It is well known with what enthusiasm Voltaire, in his writings, especially in the Essay on the Manners and Spirit of Nations,' repeatedly praised the ancient wisdom of the Brahmanas which he thought to have discovered in the Yajurvedam, brought to his notice from India about the middle of the last century. But even Voltaire's eloquence persuaded but few of his contemporaries of the authenti-city of the book. Although scholars were not in a posi-tion to disprove its genuineness, they preserved a suspi-cious and sceptical attitude toward it. Soon after Vol-taire's death, J. G. Herder, in the tenth book of his Ideas on the History of Mankind,2 unhesitatingly expressed his opinion that whatever knowledge Europeans had hitherto gained of the mysteries of the Indians, was plainly only modern tradition; "for the real Veda of the Indians," he adds, "as well as for the real Sanskrit language, we shall probably have long to wait." Although, happily, Herder's prophecy as to the language itself was not fulfilled, yet in fact a number of decades passed before more trustworthy and detailed information was gained of these oldest lite-rary memorials of the Indians. Colebrooke's celebrated Essays On the Vedas did indeed (in 1805) give a valuable survey of the whole territory of the Vedic literature, with some scattered quotations from various Vedic books; but is was not possible for Colebrooke to examine all the ex-traordinarily extensive works which are embraced in India under the name Veda, to distinguish properly the indivi-dual writings, or to determine their mutual relations.
About twenty years later a German, Friedrich Rosen, recognised in the rich collection of Vedic manuscripts which had come to London, in great part through the efforts of Colebrooke, the true worth of this literature, and the need of making it accessible to European scholarship. He undertook with zeal the editing of the oldest portion,. the Rigveda, but died in 1837, before the first eighth was published.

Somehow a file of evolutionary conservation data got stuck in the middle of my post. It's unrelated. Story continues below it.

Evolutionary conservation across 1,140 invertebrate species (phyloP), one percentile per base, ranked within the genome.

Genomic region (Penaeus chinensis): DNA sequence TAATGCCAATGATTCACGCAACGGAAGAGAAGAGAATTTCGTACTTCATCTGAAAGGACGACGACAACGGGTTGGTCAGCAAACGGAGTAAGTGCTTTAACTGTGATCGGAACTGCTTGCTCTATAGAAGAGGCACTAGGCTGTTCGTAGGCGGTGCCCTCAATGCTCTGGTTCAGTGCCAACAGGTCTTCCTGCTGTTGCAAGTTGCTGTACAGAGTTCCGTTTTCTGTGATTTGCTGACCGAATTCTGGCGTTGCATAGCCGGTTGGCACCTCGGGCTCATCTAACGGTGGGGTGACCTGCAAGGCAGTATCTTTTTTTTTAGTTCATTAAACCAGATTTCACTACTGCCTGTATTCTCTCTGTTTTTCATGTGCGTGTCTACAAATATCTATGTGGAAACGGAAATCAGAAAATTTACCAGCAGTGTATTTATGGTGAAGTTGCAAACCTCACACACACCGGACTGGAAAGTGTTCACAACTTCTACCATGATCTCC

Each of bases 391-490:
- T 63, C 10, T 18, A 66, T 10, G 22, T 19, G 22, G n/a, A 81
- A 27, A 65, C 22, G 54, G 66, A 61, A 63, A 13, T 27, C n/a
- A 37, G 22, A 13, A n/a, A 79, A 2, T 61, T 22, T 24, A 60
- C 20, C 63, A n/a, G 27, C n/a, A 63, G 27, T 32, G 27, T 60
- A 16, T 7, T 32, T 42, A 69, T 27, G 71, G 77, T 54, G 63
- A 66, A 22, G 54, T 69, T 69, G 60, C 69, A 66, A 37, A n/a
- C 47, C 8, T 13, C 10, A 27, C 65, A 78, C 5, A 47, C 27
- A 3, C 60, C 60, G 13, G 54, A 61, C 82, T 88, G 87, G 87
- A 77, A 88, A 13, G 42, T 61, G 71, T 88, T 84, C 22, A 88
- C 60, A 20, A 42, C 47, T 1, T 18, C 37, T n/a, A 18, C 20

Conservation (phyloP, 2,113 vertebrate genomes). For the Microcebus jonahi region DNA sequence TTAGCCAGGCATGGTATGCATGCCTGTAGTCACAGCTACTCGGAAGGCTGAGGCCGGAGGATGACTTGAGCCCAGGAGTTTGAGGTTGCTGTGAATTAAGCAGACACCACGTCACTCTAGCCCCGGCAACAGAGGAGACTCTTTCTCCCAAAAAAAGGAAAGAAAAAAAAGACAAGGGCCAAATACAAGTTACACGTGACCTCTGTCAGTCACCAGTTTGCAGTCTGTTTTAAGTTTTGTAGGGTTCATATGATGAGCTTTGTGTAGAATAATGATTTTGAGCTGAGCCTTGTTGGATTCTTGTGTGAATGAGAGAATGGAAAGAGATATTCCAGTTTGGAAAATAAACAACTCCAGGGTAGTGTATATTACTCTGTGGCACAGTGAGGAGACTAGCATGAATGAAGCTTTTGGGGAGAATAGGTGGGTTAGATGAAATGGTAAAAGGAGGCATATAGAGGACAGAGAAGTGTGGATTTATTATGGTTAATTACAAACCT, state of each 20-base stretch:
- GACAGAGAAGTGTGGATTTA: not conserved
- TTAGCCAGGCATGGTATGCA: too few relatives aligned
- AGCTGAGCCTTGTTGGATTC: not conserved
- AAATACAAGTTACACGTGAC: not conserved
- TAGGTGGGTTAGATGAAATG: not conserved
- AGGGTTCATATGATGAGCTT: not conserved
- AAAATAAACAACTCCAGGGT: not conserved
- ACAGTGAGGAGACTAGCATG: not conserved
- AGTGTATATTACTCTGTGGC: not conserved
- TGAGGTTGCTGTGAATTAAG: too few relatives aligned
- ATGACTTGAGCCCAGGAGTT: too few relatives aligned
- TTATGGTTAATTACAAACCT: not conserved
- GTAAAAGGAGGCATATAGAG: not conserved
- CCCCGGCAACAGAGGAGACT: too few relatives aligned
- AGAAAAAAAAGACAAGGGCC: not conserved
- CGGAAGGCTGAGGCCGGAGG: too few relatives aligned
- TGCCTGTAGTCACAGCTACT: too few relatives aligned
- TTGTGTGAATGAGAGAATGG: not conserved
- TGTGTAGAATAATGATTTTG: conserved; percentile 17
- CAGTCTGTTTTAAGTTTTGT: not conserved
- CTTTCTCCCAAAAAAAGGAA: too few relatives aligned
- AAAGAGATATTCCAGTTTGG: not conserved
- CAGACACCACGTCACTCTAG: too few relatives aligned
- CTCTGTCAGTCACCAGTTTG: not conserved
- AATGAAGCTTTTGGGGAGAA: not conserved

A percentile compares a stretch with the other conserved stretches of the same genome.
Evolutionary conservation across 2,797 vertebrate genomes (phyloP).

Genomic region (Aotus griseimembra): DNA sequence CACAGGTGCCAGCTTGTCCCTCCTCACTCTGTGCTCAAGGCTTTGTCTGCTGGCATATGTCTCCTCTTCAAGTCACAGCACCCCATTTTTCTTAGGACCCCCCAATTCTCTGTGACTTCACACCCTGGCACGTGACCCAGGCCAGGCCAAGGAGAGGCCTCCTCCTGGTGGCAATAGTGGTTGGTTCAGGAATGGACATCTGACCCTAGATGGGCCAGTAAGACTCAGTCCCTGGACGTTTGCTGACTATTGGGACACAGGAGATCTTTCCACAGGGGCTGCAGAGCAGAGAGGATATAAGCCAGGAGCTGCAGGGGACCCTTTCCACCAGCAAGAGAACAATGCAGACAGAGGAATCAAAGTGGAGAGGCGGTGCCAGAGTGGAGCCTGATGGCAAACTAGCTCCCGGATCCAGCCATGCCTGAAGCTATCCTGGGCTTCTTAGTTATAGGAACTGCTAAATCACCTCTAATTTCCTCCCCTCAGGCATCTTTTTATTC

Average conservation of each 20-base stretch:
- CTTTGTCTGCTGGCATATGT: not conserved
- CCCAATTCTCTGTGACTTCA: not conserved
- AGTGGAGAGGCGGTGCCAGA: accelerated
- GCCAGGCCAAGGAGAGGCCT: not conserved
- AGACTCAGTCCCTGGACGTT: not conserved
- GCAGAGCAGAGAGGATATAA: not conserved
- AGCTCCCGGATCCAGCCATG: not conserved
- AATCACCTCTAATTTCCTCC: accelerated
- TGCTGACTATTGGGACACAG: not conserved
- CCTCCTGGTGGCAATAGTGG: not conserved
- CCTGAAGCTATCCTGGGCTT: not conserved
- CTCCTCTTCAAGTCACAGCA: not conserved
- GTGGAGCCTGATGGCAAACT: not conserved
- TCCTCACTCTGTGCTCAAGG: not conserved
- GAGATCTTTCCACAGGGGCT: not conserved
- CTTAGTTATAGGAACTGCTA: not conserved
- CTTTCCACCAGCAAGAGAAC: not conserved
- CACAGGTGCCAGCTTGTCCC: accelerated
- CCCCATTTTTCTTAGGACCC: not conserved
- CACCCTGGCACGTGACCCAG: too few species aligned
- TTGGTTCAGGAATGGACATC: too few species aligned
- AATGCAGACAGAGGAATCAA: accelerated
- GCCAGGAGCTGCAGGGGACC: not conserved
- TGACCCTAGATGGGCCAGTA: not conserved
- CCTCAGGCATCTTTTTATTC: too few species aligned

The first enduring impulse was given by the small but epoch-making On the Literature and History of the Vedas,3 von Rudolph Roth, Stuttgart, 1846. It inaugurated a movement which since then has irresistibly led all Sans-kritists to the study of the Veda. As early as 1852, aided by the recent purchase of a rich collection of Sanskrit manus-cripts by the Royal Library of Berlin, A. Weber was en-abled to give, in his Studies in Indian Literary History4 a very detailed and valuable survey of the Vedic books, which was afterwards supplemented in many points, espe-cially for the later periods, by Max Muller's History of Ancient Sanskrit .Literature, London, 1859. During the last twenty years, through the efforts of Benfey, Weber, Roth and Whitney, and Aufrecht, the most important texts, since followed by many more, have been accessible in printed foNm; and this investigation opens to the his-torical sciences, in the broadest sense of the word, sources of unexpected wealth.
**Contents and Sample Pages**
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